By MACKINNON WESSEL
NERVE, an environmental documentary tells the story of Vietnam veteran, Craig Williams. Williams returned to his Kentucky home after the war in 1984 only to find the Department of Defense attempting to destroy 500 tons of chemical weapons, including a deadly toxic agent called VX nerve gas in Madison County’s Blue Grass Army Depot. The documentary’s world premier is on Oct. 2 at 7 p.m. at the EKU Center for the Arts.
Williams went on to found the Kentucky Environmental Foundation (KEF), which is the producer of the film. KEF’s goal is to find solutions to environmental issues that protect health, preserves ecological systems, promotes environmental justice, and encourage sustainability. The goal of the documentary is to raise awareness to their cause and inform the public about important and inspiring events.
Jake Garrison, 21, a biology pre-med senior from Manchester, is part of the Environmental Sustainability and Stewardship Program. Garrison is promoting the documentary’s premier.
“It’s about local activism,” Garrison said. “It touches on local success in terms of environmental and social justice. It shows students that people at home, in Richmond, can make a difference in the world. It also encourages people to ask questions and not just go along with what is happening around them.”
KEF will be premiering NERVE in honor of the organization’s 25th anniversary.
Craig Williams has been fighting for environmental justice since 1984. He said his motivation for the film was mostly social causes, the main cause being the environment and the safety of the public.
“Primarily the safety of my family and others whom I believed would be negatively impacted by incinerating these deadly materials in this location, 1.3 miles from a middle school of over 600 children and other densely populated areas (i,e. EKU).”
“NERVE captures 30 years of history reflecting the multiple facets associated with citizen engagement in major government decisions and how communities can counter those decisions if passionate about their safety and that of their families and environment,” Williams said.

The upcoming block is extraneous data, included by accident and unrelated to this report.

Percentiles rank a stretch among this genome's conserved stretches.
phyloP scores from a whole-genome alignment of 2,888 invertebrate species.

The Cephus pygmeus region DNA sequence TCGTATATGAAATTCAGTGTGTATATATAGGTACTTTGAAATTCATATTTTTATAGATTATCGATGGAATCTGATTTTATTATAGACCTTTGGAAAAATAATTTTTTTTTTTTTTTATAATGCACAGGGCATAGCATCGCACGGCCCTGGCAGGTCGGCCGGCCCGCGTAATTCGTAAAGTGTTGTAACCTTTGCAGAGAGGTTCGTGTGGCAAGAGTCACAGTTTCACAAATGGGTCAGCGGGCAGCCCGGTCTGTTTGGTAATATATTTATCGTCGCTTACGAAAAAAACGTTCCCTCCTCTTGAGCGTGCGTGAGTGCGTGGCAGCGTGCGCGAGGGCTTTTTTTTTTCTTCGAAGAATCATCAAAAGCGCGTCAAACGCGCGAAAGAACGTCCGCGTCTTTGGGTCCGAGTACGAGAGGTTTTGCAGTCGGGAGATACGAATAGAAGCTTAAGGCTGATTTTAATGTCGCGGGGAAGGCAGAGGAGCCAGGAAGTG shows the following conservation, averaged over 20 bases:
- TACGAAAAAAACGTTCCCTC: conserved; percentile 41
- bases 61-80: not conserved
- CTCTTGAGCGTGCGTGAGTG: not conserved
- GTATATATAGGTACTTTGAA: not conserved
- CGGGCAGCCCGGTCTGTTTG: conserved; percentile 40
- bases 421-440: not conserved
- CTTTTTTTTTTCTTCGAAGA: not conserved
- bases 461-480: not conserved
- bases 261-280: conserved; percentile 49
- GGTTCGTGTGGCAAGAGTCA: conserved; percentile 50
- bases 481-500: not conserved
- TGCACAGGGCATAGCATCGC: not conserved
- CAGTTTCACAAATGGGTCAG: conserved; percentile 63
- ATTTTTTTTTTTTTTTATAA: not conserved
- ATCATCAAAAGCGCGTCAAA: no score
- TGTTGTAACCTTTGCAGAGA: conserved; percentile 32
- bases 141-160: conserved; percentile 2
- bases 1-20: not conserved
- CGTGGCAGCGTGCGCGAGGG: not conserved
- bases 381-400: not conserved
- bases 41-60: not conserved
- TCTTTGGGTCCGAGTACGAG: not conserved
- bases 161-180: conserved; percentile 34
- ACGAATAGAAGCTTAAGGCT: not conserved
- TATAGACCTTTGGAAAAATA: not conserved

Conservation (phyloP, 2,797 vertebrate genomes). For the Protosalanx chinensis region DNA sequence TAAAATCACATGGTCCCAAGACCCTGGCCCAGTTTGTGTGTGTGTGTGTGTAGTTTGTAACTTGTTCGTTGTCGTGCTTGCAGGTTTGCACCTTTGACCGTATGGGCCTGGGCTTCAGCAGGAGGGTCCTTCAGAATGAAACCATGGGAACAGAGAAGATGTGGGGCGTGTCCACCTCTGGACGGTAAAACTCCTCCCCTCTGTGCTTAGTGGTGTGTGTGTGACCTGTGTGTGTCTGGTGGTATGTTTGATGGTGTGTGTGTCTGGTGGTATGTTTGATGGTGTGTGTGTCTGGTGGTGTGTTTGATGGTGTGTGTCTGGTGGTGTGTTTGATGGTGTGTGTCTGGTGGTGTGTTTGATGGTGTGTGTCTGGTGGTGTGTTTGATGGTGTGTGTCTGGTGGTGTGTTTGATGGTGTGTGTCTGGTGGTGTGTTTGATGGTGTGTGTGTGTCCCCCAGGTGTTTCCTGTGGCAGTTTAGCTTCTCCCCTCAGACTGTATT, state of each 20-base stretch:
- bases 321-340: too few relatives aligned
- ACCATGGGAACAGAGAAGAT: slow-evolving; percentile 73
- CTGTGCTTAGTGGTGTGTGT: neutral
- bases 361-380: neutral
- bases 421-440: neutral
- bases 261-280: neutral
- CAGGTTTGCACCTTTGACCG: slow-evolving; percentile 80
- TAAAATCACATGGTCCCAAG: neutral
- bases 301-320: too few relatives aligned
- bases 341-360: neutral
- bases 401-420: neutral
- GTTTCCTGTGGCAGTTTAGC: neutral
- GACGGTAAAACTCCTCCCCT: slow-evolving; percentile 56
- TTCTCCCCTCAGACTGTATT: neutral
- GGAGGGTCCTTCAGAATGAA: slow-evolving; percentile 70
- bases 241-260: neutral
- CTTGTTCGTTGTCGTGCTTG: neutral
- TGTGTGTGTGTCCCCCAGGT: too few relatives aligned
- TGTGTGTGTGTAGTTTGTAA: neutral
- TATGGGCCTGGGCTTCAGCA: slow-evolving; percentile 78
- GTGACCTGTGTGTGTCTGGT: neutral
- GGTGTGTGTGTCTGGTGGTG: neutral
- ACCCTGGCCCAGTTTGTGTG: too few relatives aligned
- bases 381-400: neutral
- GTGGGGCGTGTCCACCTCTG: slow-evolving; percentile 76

The main goal for this film is to show the public how communities can come and work together for a better future for the environment.
“Citizens and communities can, if educated and dedicated, impact decisions that effect them and their well-being,” Williams said. “Simply opposing something is often fruitless. Making change for the better requires focusing on solutions, not merely saying no.”
The initial thought was that destroying the chemical weapons stored in the Army Depot would be a positive thing. So people were questioning why Williams would go against the decision to destroy them. Williams clears up the misconception:
“There was never any question that disposing of these weapons/agents was a positive effort,” Williams said. “The question was how to do it with the least public health and environmental impact. Not only did we advocate openly for their disposal, we worked intimately with the Senate to get the international treaty requiring destruction, ratified. “
Williams explained the Pentagon only offered options to burn the materials, which was not the safest way to destroy the chemicals.
“We took it upon ourselves to identify safer and more protective methods,” Williams said. “Ultimately we prevailed. But it took ‘forever’ for the Pentagon, being one of the largest bureaucracies in the world, to change their plans.”
Alice Jones, director of academic engagement programs, which includes Environmental Sustainability and Stewardship Program at Eastern, is a sponsor of NERVE. Jones served with NERVE filmmaker, Ben Evans, for 3 years on the Kentucky Conservation Committee.
Jones is a big advocate for the film and stresses the importance of attending.
“The Kentucky Environmental Foundation started as a small group of concerned citizens that organized effectively and reached out globally to intervene,” Jones said. “Which ultimately erected a model to destroy chemical weapons in a nonhazardous way that has been used world wide.”
NERVE sponsor, West Sixth Brewing will make available beverages. Ben Sollee, who scored the movie, will be perform.
Admission is free, but attendees must register online: